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Comment: Folks, he said (Score 1) 289

by p4nther2004 (#37849062) Attached to: Your Tech Skills Have a Two Year Half-Life

your skills have a 2 year half-life...from a MARKETING perspective.

Let's take it in that order.

I've been reinventing myself every 5 years (roughly). I'll ignore my first 5 year gig (Fortran..sigh), and jump to C. I stopped doing C code (mostly) around 2002. Jump forward 2 years and my C skills are about half as marketable as before. Jump another 2 years and they're 1/4.

Doesn't mean I won't get paid what I'm worth or that jobs aren't out there. Rather, it's harder to find the next gig.

Would you hire someone who hasn't done C for 4 years? That answer should be "maybe".

I think he's a little aggressive. That half-life might be 3-4 years....but other than that, it's fairly accurate.

Comment: Yes folks...the first thought is the "eval" funct. (Score 1) 195

by p4nther2004 (#37795084) Attached to: Microsoft Roslyn: Reinventing the Compiler As We Know It
But that's NOT the advantage to this.

Ever used JSP before? You know that JSP pages are compiled (either on the fly or precompiled) and (if you're smart) you stored off the compiled .java files so you can debug when you page goes belly-up.

(You have to store the pages, because the line numbers match the .java classes, not the JSP pages themselves)

Now, we're removing the compiling mess, moving it to .NET as a service, and standardizing the calling of compiling those pages.

Comment: Last I checked... (Score 1) 195

by p4nther2004 (#37795012) Attached to: Microsoft Roslyn: Reinventing the Compiler As We Know It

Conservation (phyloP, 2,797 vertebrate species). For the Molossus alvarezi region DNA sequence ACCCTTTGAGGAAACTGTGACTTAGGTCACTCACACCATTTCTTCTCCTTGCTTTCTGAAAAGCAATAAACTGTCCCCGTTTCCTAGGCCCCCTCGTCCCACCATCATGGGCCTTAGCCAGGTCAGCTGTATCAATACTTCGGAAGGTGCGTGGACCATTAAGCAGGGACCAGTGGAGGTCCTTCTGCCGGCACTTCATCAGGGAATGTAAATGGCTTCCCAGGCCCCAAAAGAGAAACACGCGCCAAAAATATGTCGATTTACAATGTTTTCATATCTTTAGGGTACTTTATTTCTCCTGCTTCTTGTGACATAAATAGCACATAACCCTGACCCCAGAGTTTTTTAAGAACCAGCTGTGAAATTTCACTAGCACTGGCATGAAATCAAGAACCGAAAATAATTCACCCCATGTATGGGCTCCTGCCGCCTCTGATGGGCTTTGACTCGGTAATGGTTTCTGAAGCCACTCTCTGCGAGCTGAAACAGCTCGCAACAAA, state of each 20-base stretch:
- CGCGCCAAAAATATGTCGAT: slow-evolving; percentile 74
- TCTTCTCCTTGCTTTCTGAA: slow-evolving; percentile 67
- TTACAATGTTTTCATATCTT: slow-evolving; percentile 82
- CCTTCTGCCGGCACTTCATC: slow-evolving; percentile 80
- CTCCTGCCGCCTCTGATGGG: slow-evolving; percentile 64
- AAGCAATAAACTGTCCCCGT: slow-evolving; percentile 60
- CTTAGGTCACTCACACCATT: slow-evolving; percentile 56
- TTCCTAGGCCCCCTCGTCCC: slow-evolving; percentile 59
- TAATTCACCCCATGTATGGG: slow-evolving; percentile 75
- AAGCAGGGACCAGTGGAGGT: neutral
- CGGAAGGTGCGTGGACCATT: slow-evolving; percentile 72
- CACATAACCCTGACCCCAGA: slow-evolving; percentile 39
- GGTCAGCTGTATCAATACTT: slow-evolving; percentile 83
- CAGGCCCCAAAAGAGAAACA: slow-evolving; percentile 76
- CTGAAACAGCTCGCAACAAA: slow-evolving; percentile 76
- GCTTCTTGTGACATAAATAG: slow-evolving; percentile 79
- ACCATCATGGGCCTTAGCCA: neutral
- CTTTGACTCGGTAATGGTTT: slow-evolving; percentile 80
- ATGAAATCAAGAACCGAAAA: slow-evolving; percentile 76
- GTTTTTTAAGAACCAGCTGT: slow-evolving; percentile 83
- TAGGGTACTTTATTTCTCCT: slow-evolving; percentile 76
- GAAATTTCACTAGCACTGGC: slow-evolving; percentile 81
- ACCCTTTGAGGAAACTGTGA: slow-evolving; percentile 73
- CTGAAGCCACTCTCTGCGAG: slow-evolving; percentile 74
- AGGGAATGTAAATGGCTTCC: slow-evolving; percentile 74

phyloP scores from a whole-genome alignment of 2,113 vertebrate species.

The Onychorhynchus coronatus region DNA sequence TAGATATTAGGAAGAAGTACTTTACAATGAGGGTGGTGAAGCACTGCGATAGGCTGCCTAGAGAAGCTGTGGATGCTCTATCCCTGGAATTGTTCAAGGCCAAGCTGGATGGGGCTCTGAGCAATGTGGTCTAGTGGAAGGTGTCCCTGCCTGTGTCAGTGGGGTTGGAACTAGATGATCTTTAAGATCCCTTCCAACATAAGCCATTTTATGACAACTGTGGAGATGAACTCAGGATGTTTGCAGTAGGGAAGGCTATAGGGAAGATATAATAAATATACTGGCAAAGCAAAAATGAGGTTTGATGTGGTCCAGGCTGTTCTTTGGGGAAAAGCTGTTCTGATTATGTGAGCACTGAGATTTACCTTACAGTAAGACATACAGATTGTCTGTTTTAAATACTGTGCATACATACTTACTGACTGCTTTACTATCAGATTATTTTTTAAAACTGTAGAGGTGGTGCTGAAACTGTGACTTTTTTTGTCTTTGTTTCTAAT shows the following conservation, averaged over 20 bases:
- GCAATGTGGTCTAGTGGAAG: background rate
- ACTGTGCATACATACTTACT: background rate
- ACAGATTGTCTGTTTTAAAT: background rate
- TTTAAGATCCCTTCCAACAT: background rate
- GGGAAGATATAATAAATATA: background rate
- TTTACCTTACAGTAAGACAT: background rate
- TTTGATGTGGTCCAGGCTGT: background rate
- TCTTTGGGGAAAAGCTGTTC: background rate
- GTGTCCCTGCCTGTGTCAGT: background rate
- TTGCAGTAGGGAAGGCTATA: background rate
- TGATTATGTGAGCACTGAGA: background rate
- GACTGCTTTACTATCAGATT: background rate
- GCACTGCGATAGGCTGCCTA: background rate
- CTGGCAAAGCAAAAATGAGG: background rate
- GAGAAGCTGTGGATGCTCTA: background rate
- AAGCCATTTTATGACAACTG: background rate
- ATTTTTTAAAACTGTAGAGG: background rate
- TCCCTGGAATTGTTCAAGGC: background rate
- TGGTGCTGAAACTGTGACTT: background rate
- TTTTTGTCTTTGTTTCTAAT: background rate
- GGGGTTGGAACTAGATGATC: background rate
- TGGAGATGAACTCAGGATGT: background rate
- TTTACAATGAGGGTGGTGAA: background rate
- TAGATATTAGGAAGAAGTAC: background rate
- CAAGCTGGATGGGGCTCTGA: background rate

Ruby and Javascript were interpreted languages. The kicker isn't the eval function, but rather the def/prototype functions. In Ruby, you can instantiate a String object named str, add a method to String, and then immediately call that method on str. Upshot? - Imagine for a moment replacing (or removing) an object's toString method on the fly.

Comment: Currently flying on business (Score 1) 699

by p4nther2004 (#37336540) Attached to: TSA Groper Files Suit Against Blogger

Twice a week. Every week.

Did I mention I refuse to go through the full-body scanners? I do NOT agree that they are safe. I always chose to opt-out.

None of my pat-downs have been that bad. But, prior to October 2010, there was a STRONG push by TSA for pat-downs - they hoped it would get people to accept the Full-Body Scanners their bosses got kickerbacks er... bought with tax payer dollars.

For the record - most TSA agents hate this as much as you do.....but they don't set policy. Most of them recognize that when I choose to opt-out of full body scan, I'm helping to keep more of them employed. :-)

Comment: Sorry, I must disagree (Score 1) 582

by p4nther2004 (#37286902) Attached to: Age Bias In IT: the Reality Behind the Rumors
I'm currently working in the field - in particular with a group of people from India. I have also worked with numerous Indians in the past. I *HAVE* seen Indian groups give preference to other indians. It wasn't uncommon at all with the major recruiting jobs competing for jobs. (Sidenote: that's starting to change - they used to not care which Inidian group got the contract as long as one of them did....but this recession is hitting everyone) I've worked with Indians who, frankly, knew way more than me. I've worked with ones that didn't know how to restart a deamon in RedHat. (And have been lectured about deamons from the same individual - sigh)

Comment: Not so much overcomplicates.. (Score 2) 236

by p4nther2004 (#37046952) Attached to: Dashboard Avatar To Replace Car Owner's Manuals

But does it solve the problem?

--But I can TALK to the car

That's nice. But the problem was getting the car to talk to you. A light that says ENGINE or CAR isn't informing the driver of anything. A light that say ENGINE or CAR with a button that then says "3rd cylinder O2 sensor is outside of boundaries. This is not a critical problem but get this looked at the next time you service your car." DOES provide information.

--But I wanted to talk to the car!!

Then get OnStar.

Comment: BTW: in his own words (Score 1) 202